Perspectives on Garden Atrocities

I know…it’s been a while.  But I wanted to show you a weird, gross thing I found in the garden:


This picture is of a bunch of wasp larvae cocoons on a tomato hornworm.  The mama wasp laid eggs inside the worm and then when the eggs hatched, the larvae ate the caterpillar’s insides and then busted out of its host’s body, spun little cocoons on top of its husk, and then emerged into the world to take down other tomato hornworms.

I mean, it’s just horrifying.

And I knew it was horrifying the minute I saw it on the tomato plant outside my studio door.  Just your basic visceral reaction.  And I wanted to know what this was all about, so I put this picture on Facebook, asking if anybody knew what the deal was with this poor caterpillar.  Because I know all kinds of people who know this kind of stuff.

And I got answers–lots of them.  And they were surprisingly enthusiastic:

  • “Yes! Another hornworm down the tubes!”
  • “The caterpillar is a tomato/tobacco hornworm and I believe the egg-like additions are Braconid Wasp cocoons, a beneficial garden wasp.” (yeah–I know that kind of people.)
  • “Wasps!” [winky face]
  • “Yeah Hymenoptera! This parasitic wasp that lays its eggs on the caterpillar and the larvae feast on their living meal. A natural control for tomato hornworms!”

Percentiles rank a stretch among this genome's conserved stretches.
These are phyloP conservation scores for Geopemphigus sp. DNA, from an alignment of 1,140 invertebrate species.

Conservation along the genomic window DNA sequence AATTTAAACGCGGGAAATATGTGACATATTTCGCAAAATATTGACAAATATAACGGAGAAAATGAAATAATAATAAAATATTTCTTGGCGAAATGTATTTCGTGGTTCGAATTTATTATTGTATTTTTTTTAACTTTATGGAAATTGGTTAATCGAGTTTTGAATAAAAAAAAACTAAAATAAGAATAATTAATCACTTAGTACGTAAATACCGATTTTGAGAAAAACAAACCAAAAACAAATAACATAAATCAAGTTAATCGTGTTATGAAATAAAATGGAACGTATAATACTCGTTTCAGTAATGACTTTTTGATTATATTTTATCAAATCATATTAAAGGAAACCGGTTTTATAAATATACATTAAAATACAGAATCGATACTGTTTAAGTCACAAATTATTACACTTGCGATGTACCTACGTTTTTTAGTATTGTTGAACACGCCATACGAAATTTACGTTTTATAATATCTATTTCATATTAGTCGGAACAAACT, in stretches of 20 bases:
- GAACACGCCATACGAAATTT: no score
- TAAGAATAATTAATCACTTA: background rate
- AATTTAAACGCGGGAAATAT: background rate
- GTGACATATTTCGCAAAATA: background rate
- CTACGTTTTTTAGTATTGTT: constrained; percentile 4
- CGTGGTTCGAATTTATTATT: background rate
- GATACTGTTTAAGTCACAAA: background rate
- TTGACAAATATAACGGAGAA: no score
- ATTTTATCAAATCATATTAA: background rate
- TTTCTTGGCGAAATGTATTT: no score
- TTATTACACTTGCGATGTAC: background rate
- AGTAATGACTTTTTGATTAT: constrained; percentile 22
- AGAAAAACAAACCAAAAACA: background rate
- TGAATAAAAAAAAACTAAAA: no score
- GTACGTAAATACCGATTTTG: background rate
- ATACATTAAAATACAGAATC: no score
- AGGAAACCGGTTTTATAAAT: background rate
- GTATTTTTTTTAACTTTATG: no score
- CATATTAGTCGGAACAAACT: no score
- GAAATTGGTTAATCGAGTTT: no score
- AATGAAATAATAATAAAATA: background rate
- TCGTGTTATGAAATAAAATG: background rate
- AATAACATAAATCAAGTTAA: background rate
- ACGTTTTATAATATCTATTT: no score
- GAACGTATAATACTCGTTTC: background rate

So, turns out this crime scene I came across in the garden was both just as horrifying and insidious as I thought, and (apparently) a reason to celebrate with a ton of emoticons and exclamation points.  Had the victim been a golden retriever puppy, or even a Eastern Tiger swallowtail butterfly, it would have been received differently by Facebook, I expect.

Anyway, let this be a lesson to us all: the world is a complicated place.


One comment

  1. Patrick Shields

    We gardeners breed for such “cultural” pest killers. We don’t import them…they are all around us…you just got to find, and introduce them to your plot. They love to go to work on cattypillers and other creepies. I love to gather praying matis cacoons and hang ’em all winter on the garden fence. The down side to this is the horn worm turns into some kind of pretty moth. Old wives tale, maybe.

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